“NO” on the Convention on the Rights of Persons with Disabilities
This week, the Senate could vote on the Convention on the Rights of Persons with Disabilities (Treaty Doc. 112-7). This United Nations treaty would erode the principles of American sovereignty and federalism, and be duplicative of domestic protections already in place for Americans with disabilities. Moreover, a lame-duck session is an inappropriate time for outgoing Senators to consider a treaty which will become the “supreme law of the land” if ratified.
The Heritage Foundation explains that the United States, which has been a world leader in protecting the rights of the disabled, already has robust protection for disabled persons and provisions in place to protect them from discrimination. There are a number of federal agencies charged with protecting the rights of Americans with disabilities, from the Civil Rights Division of the U.S. Department of Justice to the Civil Rights Center in the U.S. Department of Labor. Any protection that this convention could offer would be duplicative – and thus burdensome – of U.S. protections already in place.
Moreover, undue authority would be given to an unaccountable committee of academics and “disability experts” based in Geneva, Switzerland. The committee’s authority would be a direct violation of the principles of U.S. sovereignty and federalism. Such bodies often seek to broaden the treaties that created them, “redefining terms and expanding language that had been painstakingly negotiated by the U.N. member states that initially signed onto them — and blatantly disregarding national sovereignty.”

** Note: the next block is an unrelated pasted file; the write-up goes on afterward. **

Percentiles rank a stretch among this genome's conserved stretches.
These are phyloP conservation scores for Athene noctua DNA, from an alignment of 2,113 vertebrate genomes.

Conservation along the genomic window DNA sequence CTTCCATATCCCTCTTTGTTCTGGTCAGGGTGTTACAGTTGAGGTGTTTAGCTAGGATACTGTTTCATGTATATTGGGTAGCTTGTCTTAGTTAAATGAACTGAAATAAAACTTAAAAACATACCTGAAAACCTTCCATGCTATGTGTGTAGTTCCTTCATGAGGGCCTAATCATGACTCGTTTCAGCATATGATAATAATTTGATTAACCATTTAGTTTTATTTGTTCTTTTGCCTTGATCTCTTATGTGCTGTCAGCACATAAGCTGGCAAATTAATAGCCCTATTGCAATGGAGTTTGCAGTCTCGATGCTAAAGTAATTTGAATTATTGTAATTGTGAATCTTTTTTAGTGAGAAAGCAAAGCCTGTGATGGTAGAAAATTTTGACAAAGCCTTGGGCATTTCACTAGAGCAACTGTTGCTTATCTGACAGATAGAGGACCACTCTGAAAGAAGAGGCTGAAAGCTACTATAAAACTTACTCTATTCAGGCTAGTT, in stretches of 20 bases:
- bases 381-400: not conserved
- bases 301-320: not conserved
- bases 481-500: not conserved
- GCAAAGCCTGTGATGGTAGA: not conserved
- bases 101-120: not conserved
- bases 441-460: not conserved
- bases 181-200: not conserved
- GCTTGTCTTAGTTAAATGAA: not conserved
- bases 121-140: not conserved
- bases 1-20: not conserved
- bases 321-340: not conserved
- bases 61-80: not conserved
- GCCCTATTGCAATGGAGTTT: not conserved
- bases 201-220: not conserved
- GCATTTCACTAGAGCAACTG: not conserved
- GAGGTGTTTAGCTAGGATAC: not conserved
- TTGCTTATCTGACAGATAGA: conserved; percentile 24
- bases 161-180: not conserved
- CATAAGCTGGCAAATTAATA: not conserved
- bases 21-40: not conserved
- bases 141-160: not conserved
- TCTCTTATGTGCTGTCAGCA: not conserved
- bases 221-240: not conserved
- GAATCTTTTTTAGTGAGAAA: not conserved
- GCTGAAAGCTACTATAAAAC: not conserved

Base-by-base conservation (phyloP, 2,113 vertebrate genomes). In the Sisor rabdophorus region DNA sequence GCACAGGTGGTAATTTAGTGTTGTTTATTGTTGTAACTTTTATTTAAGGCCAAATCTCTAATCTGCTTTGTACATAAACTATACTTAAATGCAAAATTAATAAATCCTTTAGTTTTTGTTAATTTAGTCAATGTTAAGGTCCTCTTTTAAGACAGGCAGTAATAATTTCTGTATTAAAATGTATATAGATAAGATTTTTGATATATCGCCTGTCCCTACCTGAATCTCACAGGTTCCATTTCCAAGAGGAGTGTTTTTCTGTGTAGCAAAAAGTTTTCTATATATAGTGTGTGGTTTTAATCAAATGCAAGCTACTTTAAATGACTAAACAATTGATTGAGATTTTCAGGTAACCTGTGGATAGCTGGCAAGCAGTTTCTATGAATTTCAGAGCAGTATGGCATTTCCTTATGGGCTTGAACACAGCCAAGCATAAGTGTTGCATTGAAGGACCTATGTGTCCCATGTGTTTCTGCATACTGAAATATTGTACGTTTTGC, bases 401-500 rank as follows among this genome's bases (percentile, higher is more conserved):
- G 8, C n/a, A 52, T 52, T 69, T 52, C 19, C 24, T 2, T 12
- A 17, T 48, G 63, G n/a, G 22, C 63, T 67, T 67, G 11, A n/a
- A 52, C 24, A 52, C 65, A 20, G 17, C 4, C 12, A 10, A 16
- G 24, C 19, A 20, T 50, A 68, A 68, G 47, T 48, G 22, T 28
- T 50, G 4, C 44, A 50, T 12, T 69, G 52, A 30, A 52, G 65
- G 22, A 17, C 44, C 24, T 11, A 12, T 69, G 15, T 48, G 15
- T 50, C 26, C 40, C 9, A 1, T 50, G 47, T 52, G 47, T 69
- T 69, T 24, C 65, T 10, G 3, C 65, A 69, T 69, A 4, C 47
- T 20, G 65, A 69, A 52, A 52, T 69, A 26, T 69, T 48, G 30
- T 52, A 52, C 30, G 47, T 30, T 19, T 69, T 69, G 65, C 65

Finally, considering any treaty during the lame-duck session is a disservice to the American people. As 36 Senators stated in a letter to Senate Majority Leader Harry Reid (D-NV) and Senate Republican Leader Mitch McConnell (R-KY), “new representatives carrying the election mandate should be afforded the opportunity to review and consider any international agreements that are outstanding at the time of their election.”
Heritage Action opposes the Convention on the Rights of Persons with Disabilities and will include it as a key vote on our scorecard.
Heritage Action Scorecard
Heritage: Ratification of the Disabilities Convention Would Erode American Sovereignty
Letter: No Treaties in Lame Duck
Heritage: Another U.N. Convention That Posts Threats to U.S. Sovereignty
Heritage: U.N. Disability Treaty Leaves Door Open for Abortion Advocates
Heritage: Disabilities Treaty Will Not Help Americans with Disabilities